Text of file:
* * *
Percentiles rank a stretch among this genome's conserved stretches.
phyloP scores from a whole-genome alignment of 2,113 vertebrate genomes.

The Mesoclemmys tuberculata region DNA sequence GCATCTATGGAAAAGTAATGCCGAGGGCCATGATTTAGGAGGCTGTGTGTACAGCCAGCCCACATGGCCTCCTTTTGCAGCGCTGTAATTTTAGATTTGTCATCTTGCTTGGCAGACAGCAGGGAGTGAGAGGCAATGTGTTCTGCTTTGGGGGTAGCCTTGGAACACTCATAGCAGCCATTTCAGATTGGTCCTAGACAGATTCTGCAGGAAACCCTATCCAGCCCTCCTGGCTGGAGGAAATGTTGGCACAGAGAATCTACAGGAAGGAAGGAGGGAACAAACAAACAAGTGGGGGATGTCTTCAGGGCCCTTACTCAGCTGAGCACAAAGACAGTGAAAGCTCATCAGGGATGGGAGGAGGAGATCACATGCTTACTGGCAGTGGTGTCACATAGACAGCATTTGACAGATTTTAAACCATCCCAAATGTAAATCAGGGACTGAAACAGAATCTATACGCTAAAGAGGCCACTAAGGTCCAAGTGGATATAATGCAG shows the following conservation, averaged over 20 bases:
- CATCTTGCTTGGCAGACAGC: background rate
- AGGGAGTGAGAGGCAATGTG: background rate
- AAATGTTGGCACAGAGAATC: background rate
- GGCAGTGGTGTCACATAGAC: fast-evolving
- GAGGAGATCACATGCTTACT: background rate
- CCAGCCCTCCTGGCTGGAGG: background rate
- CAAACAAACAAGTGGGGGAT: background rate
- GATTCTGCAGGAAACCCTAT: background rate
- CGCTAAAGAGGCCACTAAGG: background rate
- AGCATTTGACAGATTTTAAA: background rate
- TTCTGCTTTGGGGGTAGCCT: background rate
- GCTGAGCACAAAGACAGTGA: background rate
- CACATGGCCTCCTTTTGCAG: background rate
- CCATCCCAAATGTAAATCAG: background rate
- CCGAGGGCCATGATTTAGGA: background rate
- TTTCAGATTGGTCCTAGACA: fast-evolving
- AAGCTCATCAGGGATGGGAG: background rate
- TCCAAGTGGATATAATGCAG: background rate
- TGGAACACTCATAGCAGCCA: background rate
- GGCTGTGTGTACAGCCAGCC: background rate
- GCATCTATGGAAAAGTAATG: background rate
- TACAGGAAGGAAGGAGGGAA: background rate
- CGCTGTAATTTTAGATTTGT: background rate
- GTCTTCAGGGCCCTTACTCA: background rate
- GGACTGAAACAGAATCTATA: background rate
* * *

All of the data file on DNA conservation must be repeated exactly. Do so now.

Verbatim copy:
Percentiles rank a stretch among this genome's conserved stretches.
phyloP scores from a whole-genome alignment of 2,113 vertebrate genomes.

The Mesoclemmys tuberculata region DNA sequence GCATCTATGGAAAAGTAATGCCGAGGGCCATGATTTAGGAGGCTGTGTGTACAGCCAGCCCACATGGCCTCCTTTTGCAGCGCTGTAATTTTAGATTTGTCATCTTGCTTGGCAGACAGCAGGGAGTGAGAGGCAATGTGTTCTGCTTTGGGGGTAGCCTTGGAACACTCATAGCAGCCATTTCAGATTGGTCCTAGACAGATTCTGCAGGAAACCCTATCCAGCCCTCCTGGCTGGAGGAAATGTTGGCACAGAGAATCTACAGGAAGGAAGGAGGGAACAAACAAACAAGTGGGGGATGTCTTCAGGGCCCTTACTCAGCTGAGCACAAAGACAGTGAAAGCTCATCAGGGATGGGAGGAGGAGATCACATGCTTACTGGCAGTGGTGTCACATAGACAGCATTTGACAGATTTTAAACCATCCCAAATGTAAATCAGGGACTGAAACAGAATCTATACGCTAAAGAGGCCACTAAGGTCCAAGTGGATATAATGCAG shows the following conservation, averaged over 20 bases:
- CATCTTGCTTGGCAGACAGC: background rate
- AGGGAGTGAGAGGCAATGTG: background rate
- AAATGTTGGCACAGAGAATC: background rate
- GGCAGTGGTGTCACATAGAC: fast-evolving
- GAGGAGATCACATGCTTACT: background rate
- CCAGCCCTCCTGGCTGGAGG: background rate
- CAAACAAACAAGTGGGGGAT: background rate
- GATTCTGCAGGAAACCCTAT: background rate
- CGCTAAAGAGGCCACTAAGG: background rate
- AGCATTTGACAGATTTTAAA: background rate
- TTCTGCTTTGGGGGTAGCCT: background rate
- GCTGAGCACAAAGACAGTGA: background rate
- CACATGGCCTCCTTTTGCAG: background rate
- CCATCCCAAATGTAAATCAG: background rate
- CCGAGGGCCATGATTTAGGA: background rate
- TTTCAGATTGGTCCTAGACA: fast-evolving
- AAGCTCATCAGGGATGGGAG: background rate
- TCCAAGTGGATATAATGCAG: background rate
- TGGAACACTCATAGCAGCCA: background rate
- GGCTGTGTGTACAGCCAGCC: background rate
- GCATCTATGGAAAAGTAATG: background rate
- TACAGGAAGGAAGGAGGGAA: background rate
- CGCTGTAATTTTAGATTTGT: background rate
- GTCTTCAGGGCCCTTACTCA: background rate
- GGACTGAAACAGAATCTATA: background rate